The terpolymers provided by this invention contain, in copolymerized form

(a) tetrafluoroethylene,

(b) between about 4 to about 12 weight percent hexafluoropropylene, and

(c) between about 0.5 and about 3 weight percent of either perfluoro(ethyl vinyl ether) or perfluoro(n-propyl vinyl ether),

said weight percents being based on weight of terpolymer.


The terpolymers of this invention can be prepared by the nonaqueous procedure described in U.S. Pat. No. 3,528,954. In this procedure, a pressure reactor, e.g., a stainless steel autoclave, is usually used. A solvent which contains the perfluoro(alkyl vinyl ether) and a chain transfer agent is added. Usually the solvent is 1,1,2-trichloro-1,2,2-trifluoroethane (F-113), but it can be a chlorofluoroalkane or a chlorofluorohydroalkane having from 1-4 carbon atoms and preferably 1-2 carbon atoms. Examples include CCl2 F2, CCl3 F, CClF2 H, CCl2 FCCl2 F, CCl2 FCClF2 and CClF2 CClF2.

The chain transfer agent is preferably methanol, but can be 2-hydroheptafluoropropane, cyclohexane, chloroform, isopropanol, dichloromethane, ethanol and the like.

The desired amount of hexafluoropropylene is then added and the autoclave heated to the desired reaction temperature; usually 45°-65° C., but sometimes 30°-85° C. The reaction vessel is then pressured with tetrafluoroethylene. The reaction can be carried out at pressures from about 15 to about 1000 psig, but preferably is carried out at between from 50 to 500 psig. Then the initiator is added.

The initiator should be one that is soluble in the solvent and has high activity at the temperature used. Fluorocarbon acyl peroxides of the formula ##STR1## where X is H or F and n is an integer of 1-10, are preferred. The preferred initiator is bis(perfluoropropionyl) peroxide. Preferably a solution of the initiator is injected into the reaction vessel continuously, after its initial charge, at a rate at least equal to its decomposition rate. Initiator concentration in the reaction mixture is usually between about 0.5× 10.sup.-4 and 5× 10.sup.-4 g./ml.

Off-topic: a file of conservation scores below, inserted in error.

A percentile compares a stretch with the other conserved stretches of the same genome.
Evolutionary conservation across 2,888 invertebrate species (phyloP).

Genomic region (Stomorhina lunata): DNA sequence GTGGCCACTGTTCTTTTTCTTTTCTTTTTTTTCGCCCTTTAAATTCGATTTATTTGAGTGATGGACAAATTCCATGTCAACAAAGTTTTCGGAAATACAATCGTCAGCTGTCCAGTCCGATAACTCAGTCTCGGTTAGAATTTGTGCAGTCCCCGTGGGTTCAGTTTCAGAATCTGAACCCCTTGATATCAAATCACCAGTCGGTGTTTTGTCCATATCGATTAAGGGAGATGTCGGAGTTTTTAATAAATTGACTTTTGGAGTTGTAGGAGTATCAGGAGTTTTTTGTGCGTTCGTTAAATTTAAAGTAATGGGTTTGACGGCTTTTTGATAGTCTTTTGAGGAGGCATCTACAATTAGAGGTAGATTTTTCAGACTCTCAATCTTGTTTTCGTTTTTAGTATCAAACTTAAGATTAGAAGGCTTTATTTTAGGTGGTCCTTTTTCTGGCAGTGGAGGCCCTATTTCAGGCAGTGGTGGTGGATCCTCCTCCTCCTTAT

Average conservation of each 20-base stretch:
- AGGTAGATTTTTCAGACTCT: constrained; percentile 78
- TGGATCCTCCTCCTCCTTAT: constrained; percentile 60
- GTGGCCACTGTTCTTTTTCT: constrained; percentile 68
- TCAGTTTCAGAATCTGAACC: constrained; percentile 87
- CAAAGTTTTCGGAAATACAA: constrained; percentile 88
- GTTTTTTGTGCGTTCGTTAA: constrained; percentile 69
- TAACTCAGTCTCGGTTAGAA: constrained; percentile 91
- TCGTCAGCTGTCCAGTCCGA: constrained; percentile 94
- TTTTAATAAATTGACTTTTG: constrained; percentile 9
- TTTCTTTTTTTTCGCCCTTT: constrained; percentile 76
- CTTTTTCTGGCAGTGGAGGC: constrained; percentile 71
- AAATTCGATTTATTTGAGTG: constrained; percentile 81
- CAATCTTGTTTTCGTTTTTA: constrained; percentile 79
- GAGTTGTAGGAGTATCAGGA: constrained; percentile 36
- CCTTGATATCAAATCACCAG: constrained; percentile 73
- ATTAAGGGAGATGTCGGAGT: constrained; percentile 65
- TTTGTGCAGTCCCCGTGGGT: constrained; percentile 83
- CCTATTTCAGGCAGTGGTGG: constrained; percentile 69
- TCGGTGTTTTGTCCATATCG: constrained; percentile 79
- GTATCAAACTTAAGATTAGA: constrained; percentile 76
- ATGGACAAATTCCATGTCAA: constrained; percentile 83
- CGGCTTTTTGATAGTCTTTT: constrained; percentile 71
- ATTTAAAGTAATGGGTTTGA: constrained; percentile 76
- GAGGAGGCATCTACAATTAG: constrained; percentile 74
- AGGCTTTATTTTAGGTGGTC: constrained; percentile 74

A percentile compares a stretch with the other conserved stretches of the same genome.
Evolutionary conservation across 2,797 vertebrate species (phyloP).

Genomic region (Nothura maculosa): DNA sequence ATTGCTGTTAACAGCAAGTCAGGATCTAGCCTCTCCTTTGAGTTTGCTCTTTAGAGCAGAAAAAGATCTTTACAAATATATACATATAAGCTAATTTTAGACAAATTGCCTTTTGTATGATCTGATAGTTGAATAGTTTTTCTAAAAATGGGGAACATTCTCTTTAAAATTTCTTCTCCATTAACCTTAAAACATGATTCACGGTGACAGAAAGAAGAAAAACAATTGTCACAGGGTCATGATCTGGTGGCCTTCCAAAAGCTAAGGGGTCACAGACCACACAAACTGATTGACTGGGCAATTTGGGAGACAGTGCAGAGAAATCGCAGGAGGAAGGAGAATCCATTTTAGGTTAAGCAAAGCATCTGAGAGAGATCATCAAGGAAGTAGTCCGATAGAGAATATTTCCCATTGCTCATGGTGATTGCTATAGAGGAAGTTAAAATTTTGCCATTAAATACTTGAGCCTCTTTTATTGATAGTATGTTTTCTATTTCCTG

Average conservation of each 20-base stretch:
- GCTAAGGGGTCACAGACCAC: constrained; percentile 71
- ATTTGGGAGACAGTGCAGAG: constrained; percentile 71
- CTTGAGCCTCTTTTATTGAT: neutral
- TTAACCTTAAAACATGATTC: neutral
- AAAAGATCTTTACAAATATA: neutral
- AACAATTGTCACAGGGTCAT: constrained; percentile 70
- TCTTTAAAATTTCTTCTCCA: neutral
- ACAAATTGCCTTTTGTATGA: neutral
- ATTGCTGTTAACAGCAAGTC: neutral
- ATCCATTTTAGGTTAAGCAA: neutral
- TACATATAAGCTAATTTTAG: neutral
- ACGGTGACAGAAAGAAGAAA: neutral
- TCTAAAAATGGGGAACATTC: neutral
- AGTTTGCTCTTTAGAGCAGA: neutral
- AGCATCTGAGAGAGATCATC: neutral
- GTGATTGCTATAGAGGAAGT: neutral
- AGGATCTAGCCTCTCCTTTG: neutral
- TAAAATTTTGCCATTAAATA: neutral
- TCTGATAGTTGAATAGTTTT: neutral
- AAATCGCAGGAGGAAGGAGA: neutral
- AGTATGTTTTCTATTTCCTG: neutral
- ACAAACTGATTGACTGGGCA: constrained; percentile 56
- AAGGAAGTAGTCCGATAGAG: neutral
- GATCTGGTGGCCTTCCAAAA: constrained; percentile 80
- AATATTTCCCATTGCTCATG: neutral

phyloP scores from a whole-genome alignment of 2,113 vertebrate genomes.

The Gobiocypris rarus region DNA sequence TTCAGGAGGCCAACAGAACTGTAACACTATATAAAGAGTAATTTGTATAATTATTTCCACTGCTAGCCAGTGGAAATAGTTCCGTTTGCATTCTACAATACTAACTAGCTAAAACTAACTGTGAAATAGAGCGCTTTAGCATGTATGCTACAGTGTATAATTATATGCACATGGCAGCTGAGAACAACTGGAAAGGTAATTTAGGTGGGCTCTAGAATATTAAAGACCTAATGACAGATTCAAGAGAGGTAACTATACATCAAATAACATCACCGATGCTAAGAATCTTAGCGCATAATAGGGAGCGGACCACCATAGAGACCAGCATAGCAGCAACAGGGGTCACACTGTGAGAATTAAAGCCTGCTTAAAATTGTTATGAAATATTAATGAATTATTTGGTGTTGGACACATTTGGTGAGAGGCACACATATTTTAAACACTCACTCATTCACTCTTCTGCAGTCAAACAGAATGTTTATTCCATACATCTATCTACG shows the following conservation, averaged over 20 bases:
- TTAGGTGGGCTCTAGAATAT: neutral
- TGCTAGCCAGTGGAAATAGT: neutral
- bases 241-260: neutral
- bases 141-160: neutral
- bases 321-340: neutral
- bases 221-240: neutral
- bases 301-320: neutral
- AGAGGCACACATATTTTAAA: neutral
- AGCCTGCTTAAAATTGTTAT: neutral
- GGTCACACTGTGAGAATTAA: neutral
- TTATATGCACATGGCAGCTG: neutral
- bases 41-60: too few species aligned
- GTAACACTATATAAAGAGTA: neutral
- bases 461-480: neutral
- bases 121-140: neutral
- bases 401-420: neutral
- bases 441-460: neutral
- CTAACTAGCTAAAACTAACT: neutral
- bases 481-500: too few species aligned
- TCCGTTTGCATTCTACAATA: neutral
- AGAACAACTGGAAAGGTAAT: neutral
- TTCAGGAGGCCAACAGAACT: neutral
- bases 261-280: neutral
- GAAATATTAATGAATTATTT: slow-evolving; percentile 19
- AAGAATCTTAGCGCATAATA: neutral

The pressure is kept constant during the reaction by repressuring with tetrafluoroethylene monomer.

The reaction is then allowed to proceed until the desired degree of polymerization is obtained. The contents of the reaction vessel are then discharged and dried to remove solvent. Drying is carried out by ordinary means, e.g., by drying in an air oven.

The terpolymers of this invention can also be prepared by an aqueous procedure described in U.S. Pat. No. 3,635,926. In this procedure, the stainless steel autoclave is charged with a gaseous chain transfer agent such as ethane, the perfluoro(alkyl vinyl ether) and an organic solvent described above. The HFP is then added, followed by an initiator described above, but preferably ammonium persulfate or a diacyl peroxide, that is dissolved in water. Sufficient water is added to reduce the organic solvent to a minor proportion compared to the water. Tetrafluoroethylene is pressured into the autoclave and the polymerization is carried out as described above.